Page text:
Josephine's Dream Reading

Josephine's Dream Reading
Trying to look like Josephine Baker - and failing miserably!

Niagara Falls

Niagara Falls
Conquering the Beast

Friday, January 30, 2009

Writing and Housework Both Need (Self) Discipline. 'Oh, No - Not That!'

No doubt I've mentioned before that I'm not a tidy person. My apartment is a mess (my husband and son seem to take their cue from me), and my mind is also a bit of a shambles. Some people have tidiness in their genes. A place for everything and everything in its place. That was one of my late mother's favourite sayings. Of course, nine years ago, when I had to sort through her belongings and empty the house, before she moved to Donisthorpe Hall (it sounds like a girls' jolly boarding school, but it's actually just a very nice old people's home) I was reminded of my mother's other favourite saying: 'Never throw anything out. One day it might come in handy.'
But I digress.
Now and then I frown at my boxes of papers, photos and manuscripts, the piles of stuff, and - when the sun is shining too brightly - the coating of dust that shrouds every surface, and I despair. Sometimes, if I have lots of energy, I galvanize myself into a short-lived cleaning and throwing-out frenzy. If I'm not feeling too energetic, the sight of all this mess will paralyze me, and I throw myself onto the sofa and close my eyes. I imagine a team of pixies flying in through the window with dusters, brooms and garbage bags. They fling some fairy dust and floor wax around, and when my eyes finally open ... House Almost Beautiful! Perhaps one of them will have even finished writing my novel for me.
Ah yes, imagination is a wonderful thing. It won't scrub out the bathtub or vacuum under the bed, but it will help me write a story. Which brings me back to the shambles that is my mind. Some of you can identify with this problem. The notes are beside the computer. The half-completed re-write is in the document file. The plot ideas for my novel tumble around in my brain like clothes in the dryer. The characters jostle for attention. But other plots and characters also try to attact my attention. What a mess (a creative mess, but still a mess). If only I could re-boot myself.
It took me years to recognize that I have a disability. Just as I have difficulty sorting things out and throwing away what isn't needed in my apartment, I also have that problem with my writing. 'Put it aside,' I say to myself, or 'Throw it away' and 'Don't listen to that other plot that keeps nagging at you.'
Easier said than done. Sometimes the writing and housework problems overlap. Those bits of paper, those notebooks lying around, make most of the mess. Alright, so the dustballs don't help.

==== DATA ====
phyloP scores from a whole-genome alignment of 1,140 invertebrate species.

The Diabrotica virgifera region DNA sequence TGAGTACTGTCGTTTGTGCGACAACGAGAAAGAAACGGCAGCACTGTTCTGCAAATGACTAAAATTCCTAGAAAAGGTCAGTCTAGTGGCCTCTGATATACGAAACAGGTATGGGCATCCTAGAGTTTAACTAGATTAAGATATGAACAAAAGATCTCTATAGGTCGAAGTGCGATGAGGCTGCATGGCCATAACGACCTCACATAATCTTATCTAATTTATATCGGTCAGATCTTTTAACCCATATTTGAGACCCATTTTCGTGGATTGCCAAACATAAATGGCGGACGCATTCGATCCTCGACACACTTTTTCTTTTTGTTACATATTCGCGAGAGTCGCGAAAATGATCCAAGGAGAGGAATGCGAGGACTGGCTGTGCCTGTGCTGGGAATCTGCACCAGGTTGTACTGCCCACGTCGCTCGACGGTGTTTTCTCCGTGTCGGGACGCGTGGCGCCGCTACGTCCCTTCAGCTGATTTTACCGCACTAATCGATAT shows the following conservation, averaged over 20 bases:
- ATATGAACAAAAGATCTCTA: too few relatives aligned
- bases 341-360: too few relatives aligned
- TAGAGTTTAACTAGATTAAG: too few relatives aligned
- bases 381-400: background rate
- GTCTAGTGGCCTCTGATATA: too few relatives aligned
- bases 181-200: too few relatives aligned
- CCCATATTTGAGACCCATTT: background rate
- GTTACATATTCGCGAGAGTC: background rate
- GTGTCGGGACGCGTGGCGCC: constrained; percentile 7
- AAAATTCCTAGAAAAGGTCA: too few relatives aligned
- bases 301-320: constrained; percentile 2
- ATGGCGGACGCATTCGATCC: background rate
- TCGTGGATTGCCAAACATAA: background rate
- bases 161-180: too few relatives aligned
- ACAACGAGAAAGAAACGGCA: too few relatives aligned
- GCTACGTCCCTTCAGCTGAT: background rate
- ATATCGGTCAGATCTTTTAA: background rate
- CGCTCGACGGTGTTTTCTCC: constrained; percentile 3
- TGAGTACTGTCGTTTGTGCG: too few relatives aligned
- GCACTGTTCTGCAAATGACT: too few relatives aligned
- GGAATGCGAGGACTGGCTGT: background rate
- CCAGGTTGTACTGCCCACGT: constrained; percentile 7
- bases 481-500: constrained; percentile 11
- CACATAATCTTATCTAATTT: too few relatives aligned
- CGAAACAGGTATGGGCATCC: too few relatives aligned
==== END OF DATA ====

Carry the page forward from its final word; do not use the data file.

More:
Those of you who can focus on the task in hand have my undying admiration. The rest of us get frustrated and overwhelmed. So let's use strategies. We untidies will never have tidy minds, so everything will always take an extra effort. The first thing we have to do is stand up and say, 'My name is -------(say your name) and I am an untidy person.' Acknowledging the problem is half the battle. Self awareness. Most problems can be solved in some way. If you are very young you could ask a parent or a teacher to help you get on track organizing your work, your thoughts, your locker.
A good strategy is to set a goal.
I'm flying off to Los Angeles tomorrow morning, and I'll be back on Wednesday, the day before my birthday. On the Jewish calendar it's also a couple of days before Tu Bishevat - the birthday of trees. A celebration of newness and growth. How appropriate! As soon as I get back I am going to start, one box and one pile of papers at a time. I'll begin with the living room - that's the room that most people see - and I'm going to do one hour of cleaning a day. I am also going to spend one hour every night finishing my work-in-progress. I will ignore all the other stories demanding my attention until the first project is finished. It will take nerves of steel and the strength of ten, but we untidies have to work just that bit harder. It is always worth the effort.
And let's face it, those pixies are never going to do it for us.

Tuesday, January 27, 2009

Chocolate Lily Nomination!

My short novel 'Honey Cake' has been nominated for this year's Chocolate Lily award. It's up against some stiff competition, but I'm proud to be listed alongside such remarkable books and authors.